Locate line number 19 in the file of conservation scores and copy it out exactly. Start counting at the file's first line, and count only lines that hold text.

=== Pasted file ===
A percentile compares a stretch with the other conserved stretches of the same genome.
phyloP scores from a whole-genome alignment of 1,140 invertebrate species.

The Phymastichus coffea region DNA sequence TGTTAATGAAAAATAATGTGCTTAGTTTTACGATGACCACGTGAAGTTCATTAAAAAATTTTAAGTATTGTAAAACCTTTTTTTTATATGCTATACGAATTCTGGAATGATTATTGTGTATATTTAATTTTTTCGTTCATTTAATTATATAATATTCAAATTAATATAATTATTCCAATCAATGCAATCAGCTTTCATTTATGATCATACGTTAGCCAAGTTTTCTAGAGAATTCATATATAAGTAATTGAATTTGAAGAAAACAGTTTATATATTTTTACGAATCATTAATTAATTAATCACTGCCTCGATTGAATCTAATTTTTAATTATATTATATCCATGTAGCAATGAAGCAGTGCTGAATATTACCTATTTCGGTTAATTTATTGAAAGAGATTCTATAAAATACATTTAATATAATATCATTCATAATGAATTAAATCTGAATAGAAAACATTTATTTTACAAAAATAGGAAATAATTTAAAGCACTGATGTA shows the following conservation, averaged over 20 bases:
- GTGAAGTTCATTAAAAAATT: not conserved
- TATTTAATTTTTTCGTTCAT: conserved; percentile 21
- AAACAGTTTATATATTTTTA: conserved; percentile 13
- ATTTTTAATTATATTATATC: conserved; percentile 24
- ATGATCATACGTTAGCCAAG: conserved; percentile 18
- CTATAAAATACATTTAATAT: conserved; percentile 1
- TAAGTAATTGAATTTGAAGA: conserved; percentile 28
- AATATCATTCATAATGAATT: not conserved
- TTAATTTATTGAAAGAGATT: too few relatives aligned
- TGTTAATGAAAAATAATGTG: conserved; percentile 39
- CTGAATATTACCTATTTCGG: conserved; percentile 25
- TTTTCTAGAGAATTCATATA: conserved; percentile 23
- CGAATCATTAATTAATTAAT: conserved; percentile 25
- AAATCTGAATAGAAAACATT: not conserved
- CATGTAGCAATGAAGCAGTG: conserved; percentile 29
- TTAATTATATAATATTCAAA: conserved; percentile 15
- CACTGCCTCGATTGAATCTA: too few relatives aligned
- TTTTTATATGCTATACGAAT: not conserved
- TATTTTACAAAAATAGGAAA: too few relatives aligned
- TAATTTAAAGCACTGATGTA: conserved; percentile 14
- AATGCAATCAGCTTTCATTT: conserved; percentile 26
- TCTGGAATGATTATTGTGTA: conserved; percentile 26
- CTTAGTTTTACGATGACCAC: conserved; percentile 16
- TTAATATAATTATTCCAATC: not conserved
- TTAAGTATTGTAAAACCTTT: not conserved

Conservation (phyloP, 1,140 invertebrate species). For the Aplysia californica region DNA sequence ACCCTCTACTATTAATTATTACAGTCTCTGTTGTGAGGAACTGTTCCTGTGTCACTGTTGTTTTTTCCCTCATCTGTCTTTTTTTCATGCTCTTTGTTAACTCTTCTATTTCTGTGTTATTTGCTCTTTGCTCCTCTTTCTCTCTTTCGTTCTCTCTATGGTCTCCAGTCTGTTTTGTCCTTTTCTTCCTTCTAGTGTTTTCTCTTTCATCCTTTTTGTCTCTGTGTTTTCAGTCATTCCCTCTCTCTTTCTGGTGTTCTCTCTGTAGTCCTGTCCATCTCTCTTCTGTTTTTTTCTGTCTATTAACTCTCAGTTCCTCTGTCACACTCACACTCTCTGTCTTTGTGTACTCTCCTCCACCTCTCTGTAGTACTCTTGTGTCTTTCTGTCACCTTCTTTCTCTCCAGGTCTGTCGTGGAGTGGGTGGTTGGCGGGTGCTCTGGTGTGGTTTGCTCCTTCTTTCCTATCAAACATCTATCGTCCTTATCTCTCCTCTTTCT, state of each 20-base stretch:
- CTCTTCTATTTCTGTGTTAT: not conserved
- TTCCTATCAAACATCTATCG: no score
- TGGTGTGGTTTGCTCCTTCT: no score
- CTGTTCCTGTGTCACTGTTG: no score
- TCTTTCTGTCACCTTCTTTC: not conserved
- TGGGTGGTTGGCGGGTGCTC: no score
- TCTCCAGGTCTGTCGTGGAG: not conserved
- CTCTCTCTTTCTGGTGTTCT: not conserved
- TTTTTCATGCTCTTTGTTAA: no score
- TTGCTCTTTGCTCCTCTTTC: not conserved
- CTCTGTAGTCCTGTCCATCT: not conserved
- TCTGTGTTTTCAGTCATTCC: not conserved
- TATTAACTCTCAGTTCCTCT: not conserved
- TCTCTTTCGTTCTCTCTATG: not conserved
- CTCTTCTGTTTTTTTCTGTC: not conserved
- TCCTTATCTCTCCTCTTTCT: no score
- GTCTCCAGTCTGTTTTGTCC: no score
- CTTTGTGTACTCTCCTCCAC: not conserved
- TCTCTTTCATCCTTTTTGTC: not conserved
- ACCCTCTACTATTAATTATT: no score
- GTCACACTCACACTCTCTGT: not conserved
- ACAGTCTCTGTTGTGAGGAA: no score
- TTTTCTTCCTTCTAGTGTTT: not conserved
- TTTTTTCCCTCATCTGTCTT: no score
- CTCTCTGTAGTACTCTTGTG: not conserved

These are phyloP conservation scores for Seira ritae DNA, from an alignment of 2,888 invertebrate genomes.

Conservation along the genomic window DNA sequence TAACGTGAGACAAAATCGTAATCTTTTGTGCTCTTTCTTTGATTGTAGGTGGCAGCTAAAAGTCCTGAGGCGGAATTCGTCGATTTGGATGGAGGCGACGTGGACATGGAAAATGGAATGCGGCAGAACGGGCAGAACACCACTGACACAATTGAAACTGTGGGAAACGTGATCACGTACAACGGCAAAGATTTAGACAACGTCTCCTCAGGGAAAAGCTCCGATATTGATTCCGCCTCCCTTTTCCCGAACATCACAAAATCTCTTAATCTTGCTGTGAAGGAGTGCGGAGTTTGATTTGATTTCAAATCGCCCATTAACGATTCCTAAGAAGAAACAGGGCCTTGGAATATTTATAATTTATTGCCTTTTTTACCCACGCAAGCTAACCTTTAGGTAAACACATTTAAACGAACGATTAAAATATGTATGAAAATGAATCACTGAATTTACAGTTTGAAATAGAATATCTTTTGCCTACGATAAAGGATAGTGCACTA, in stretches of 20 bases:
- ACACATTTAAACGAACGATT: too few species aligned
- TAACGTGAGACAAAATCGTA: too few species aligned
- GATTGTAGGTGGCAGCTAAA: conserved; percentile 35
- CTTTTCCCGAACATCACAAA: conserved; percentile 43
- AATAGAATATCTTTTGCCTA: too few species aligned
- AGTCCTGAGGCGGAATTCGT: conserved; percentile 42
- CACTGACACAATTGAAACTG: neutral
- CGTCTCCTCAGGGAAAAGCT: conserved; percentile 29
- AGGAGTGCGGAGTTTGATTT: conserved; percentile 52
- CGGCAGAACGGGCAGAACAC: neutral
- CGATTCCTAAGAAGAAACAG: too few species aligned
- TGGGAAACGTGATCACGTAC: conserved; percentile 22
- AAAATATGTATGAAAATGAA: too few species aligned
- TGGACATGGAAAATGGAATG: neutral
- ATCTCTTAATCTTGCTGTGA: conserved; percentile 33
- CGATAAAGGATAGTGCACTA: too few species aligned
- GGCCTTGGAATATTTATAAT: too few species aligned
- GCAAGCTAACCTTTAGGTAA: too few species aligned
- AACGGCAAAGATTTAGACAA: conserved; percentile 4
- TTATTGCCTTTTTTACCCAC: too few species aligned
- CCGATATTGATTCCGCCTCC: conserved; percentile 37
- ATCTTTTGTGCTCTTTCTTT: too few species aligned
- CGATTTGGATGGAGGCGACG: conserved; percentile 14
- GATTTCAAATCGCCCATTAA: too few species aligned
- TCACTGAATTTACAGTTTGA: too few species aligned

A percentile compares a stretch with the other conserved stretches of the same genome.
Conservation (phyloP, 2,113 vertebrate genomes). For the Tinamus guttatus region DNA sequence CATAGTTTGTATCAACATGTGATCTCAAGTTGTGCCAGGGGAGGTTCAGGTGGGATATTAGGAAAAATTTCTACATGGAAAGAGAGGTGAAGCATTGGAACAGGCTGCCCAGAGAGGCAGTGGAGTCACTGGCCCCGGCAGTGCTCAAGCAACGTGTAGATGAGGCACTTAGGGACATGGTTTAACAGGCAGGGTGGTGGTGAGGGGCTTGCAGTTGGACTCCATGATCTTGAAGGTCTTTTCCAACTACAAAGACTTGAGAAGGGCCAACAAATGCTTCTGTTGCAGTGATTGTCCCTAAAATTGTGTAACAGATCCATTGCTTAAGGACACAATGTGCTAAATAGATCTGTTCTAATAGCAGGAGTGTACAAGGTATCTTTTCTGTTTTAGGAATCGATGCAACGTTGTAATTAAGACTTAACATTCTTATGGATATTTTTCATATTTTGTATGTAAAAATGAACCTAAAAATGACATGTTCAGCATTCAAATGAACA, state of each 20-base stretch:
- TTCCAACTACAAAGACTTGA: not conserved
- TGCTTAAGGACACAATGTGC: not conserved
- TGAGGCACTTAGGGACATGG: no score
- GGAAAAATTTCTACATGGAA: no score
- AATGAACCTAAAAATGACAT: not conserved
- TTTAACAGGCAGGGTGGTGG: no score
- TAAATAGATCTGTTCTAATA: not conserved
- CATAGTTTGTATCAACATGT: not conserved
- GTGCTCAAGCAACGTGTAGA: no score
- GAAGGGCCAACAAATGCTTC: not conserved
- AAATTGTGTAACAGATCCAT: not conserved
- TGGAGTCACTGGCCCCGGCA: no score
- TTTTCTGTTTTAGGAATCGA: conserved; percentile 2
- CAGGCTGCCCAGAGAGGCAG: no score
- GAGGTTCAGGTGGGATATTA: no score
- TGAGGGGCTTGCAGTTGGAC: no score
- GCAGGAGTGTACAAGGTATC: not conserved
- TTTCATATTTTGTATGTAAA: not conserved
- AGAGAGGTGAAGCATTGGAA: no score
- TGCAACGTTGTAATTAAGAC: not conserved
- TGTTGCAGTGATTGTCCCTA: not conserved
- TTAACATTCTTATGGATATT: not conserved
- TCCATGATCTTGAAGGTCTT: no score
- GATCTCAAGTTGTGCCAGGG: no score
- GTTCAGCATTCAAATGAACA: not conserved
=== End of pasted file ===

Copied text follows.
- TTAATTATATAATATTCAAA: conserved; percentile 15